25 Combinational and sequential logic 26 Lab 4: Designs in FPGA
Combinational and sequential logic HW3 due on Friday, May 4.
30 MIDTERM 1 Lab 5: Lab 5 - Constructing the Y86 Processor Version 1
2 Y86 architecture 3 Lab 5: Lab 5 - Constructing the Y86 Processor Version 1
4 Y86 architecture
May 2012
Mon Tue Wed Thu Fri
7 Y86 architecture 8 Lab 6: Lab 6 - Constructing the Y86 Processor Version 2
9 Y86 architecture 10 Lab 6: Lab 6 - Constructing the Y86 Processor Version 2
11 Y86 architecture
14 HW4 due on Monday, May 21.
15 Lab 7: Constructing the Y86 Processor Version 3
16 Busses, memory and I/O 17 Lab 7: Constructing the Y86 Processor Version 3
18 Busses, memory and I/O
21 HW 4 is due. 22 Lab 8: UART
File(s): mmio2.hex.txt
23 24 Lab 8: UART
File(s): mmio2.hex.txt

Course Goals

  1. Understanding digital logic at the gate and switch level including combinational and sequential logic elements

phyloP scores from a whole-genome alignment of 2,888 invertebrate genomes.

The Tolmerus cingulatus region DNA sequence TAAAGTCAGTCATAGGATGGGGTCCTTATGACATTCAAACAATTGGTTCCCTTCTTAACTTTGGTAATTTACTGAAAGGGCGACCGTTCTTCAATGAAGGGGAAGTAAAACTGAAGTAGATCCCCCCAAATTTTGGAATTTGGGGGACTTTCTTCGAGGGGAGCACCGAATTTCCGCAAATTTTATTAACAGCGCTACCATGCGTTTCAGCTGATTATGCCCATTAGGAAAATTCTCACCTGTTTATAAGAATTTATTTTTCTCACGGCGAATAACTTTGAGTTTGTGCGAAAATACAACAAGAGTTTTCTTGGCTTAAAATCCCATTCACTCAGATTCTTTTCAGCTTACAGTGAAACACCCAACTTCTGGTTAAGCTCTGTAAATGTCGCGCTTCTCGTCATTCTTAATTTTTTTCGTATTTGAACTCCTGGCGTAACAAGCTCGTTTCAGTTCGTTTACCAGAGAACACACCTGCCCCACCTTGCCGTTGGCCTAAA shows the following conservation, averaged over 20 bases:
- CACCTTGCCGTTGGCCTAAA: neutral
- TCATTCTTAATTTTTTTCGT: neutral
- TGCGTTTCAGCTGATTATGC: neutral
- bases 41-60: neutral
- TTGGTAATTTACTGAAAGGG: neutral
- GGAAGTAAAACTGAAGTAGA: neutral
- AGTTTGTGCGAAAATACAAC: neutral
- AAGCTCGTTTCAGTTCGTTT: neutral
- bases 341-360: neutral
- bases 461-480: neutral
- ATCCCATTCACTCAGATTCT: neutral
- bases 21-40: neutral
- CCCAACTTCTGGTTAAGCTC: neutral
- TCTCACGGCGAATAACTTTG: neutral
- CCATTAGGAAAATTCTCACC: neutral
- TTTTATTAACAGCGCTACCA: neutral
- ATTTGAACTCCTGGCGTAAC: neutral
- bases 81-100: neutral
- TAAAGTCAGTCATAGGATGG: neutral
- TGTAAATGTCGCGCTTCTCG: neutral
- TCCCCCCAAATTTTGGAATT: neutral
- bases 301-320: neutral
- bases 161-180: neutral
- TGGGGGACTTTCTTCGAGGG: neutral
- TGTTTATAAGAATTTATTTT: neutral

2. Understanding clocking methodologies and system timing
  3. Learning how to specify digital-logic designs and compile these into digital circuit implementations
  4. Understanding the design and implementation of processor architectures

Course Syllabus

  1. Introduction to modern digital-logic design
  2. Combinational logic
    • Switch logic and basic gates
    • Boolean algebra
    • Multilevel networks and transformations
    • Programmable logic devices
    • Delay and circuit performance
    • Case studies
  3. Sequential logic
    • Clocks and timing methodologies